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Thursday, January 04, 2007

News around Major League Baseball

By David

Apparently, Astros management read my December 27th article on the availability of second basemen Mark Loretta and signed him to a one-year, $2.5 million contract. His deal could end up being worth $3.5 million if the veteran meets incentives.

Houston is acquiring a versatile and proven player who will make a nice impact both with the bat and glove. Loretta understands that he's been brought in as a utility player, but as he said ''I feel comfortable with the organization.''

Loretta's former team the Boston Red Sox signed 28 year old pitcher Joel Pineiro to a one-year deal. The right-hander has spent all of his seven Major League seasons with the Seattle Mariners, but over the past several seasons he has struggled to get the job done.

Over the past three seasons Pineiro's ERA has been 4.67, 5.62 and 6.36. During the same span he compiled only 21 wins. Conversely, he won a total of 30 games and had a 3.51 ERA during the 2002 and 2003 seasons combined. The Red Sox's are hoping that he will become their closer for the upcoming season. Pineiro has even come out and said ''That starting thing, that's in the past.'' If Boston is to return to the playoffs they will need Joel to be lights out in the bullpen.

The Yankees inked veteran first basemen Doug Mientkiewicz to a one-year, $ 1.5 million contract. The former Gold Glove Award winner with the Twins will primarily be used as a defensive specialists at first. Mientkiewicz comes to the Bronx with postseason experience as he won a World Series with the Red Sox in 2004.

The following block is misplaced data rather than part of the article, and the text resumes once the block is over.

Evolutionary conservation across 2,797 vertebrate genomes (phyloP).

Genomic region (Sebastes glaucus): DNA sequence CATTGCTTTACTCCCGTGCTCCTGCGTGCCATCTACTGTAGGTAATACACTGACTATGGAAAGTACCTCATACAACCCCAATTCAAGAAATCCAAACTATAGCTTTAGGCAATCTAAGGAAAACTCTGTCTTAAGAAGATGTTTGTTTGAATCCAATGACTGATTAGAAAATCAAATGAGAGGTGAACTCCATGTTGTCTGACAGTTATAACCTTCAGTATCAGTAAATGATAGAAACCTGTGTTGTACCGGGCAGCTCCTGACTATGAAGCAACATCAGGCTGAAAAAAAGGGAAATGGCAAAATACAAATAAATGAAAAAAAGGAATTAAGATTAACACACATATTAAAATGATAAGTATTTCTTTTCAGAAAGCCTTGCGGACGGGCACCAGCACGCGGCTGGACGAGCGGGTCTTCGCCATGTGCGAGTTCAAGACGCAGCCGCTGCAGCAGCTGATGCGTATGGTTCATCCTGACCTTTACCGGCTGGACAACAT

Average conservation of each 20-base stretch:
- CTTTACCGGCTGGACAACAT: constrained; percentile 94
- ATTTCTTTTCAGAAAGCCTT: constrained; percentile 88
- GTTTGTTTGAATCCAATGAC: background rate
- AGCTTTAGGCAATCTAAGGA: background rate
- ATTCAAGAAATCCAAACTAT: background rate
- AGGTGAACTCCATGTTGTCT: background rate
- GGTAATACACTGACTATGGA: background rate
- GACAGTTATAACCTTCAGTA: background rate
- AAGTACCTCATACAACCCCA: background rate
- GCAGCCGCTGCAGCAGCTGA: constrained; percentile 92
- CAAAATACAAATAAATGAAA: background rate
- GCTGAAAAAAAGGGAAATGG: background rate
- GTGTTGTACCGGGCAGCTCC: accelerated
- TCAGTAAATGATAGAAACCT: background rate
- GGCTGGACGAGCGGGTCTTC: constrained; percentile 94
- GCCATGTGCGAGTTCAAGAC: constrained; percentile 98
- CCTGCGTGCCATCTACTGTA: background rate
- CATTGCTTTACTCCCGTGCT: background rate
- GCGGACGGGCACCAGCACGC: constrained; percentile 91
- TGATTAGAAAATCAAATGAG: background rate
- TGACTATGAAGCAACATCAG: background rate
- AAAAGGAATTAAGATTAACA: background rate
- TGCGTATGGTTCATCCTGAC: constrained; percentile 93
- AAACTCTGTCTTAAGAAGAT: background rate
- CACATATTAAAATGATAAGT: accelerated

Big Unit is headed back to Arizona

By David

The two year marriage between Randy Johnson and the New York Yankees officially ended on Thursday as New York traded the future Hall of Famer to the Diamondbacks. Johnson failed in his attempt to bring a 27th World Championship to the Bronx, and after a less than impressive 2006 campaign where he battled injury and saw his ERA balloon to five , it was time for the eight time All Star to change teams.

Johnson will have the opportunity to pitch closer to home and most importantly, he will be joining the team that he enjoyed the most success with during his illustrious Major League career. During his six years in the desert he compiled a 103 and 49 record to go along with a 2.80 ERA. He won the NL Cy Young award four years in a row[1999-2002] and he helped the D-backs win their first World Championship in 2001. He did so well against the Yankees that he was awarded Co-MVP of the World Series along with former teammate Curt Schilling.

For New York, they acquired Minor League shortstop Alberto Gonzalez, Minor League pitchers Steven Jackson and Ross Ohlendorf, and 8 year veteran reliever Luis Vizcaino. This deal makes perfect sense for the Bronx Bombers because the Big Unit is near the tail end of his career, his enormous salary will not be their full responsibility, and most importantly they continue to add young pitching prospects.

The trading away of veterans Gary Sheffield and Randy Johnson have yielded the Yankees five pitching prospects. Through the recent deals Brian Cashman is displaying that the way to win is by having young talent on your team.

He realized that spending ridiculous amounts of money over the past six seasons has only generated New York AL East crowns and not that coveted World Series ring. With the return of the beloved Andy Pettitte and the recent moves to acquire quality pitching prospects, the Yankees are telling the baseball world that they are improving for the long run.

In years to come it will be a crazy site to see the Yankees as a team who still has the money to spend, and at the same time has impressive young players in the Minors who are ready to make a major impact on the Major League level. I don't know about you, but does this remind you of the time period in the early 90's when the Yankees were bringing up players such as Derek Jeter, Jorge Posada, Andy Pettitte, Bernie Williams and Mariano Rivera from the Minor Leagues? All they went onto to do was bring New York fans six World Series appearances and four World Series wins.

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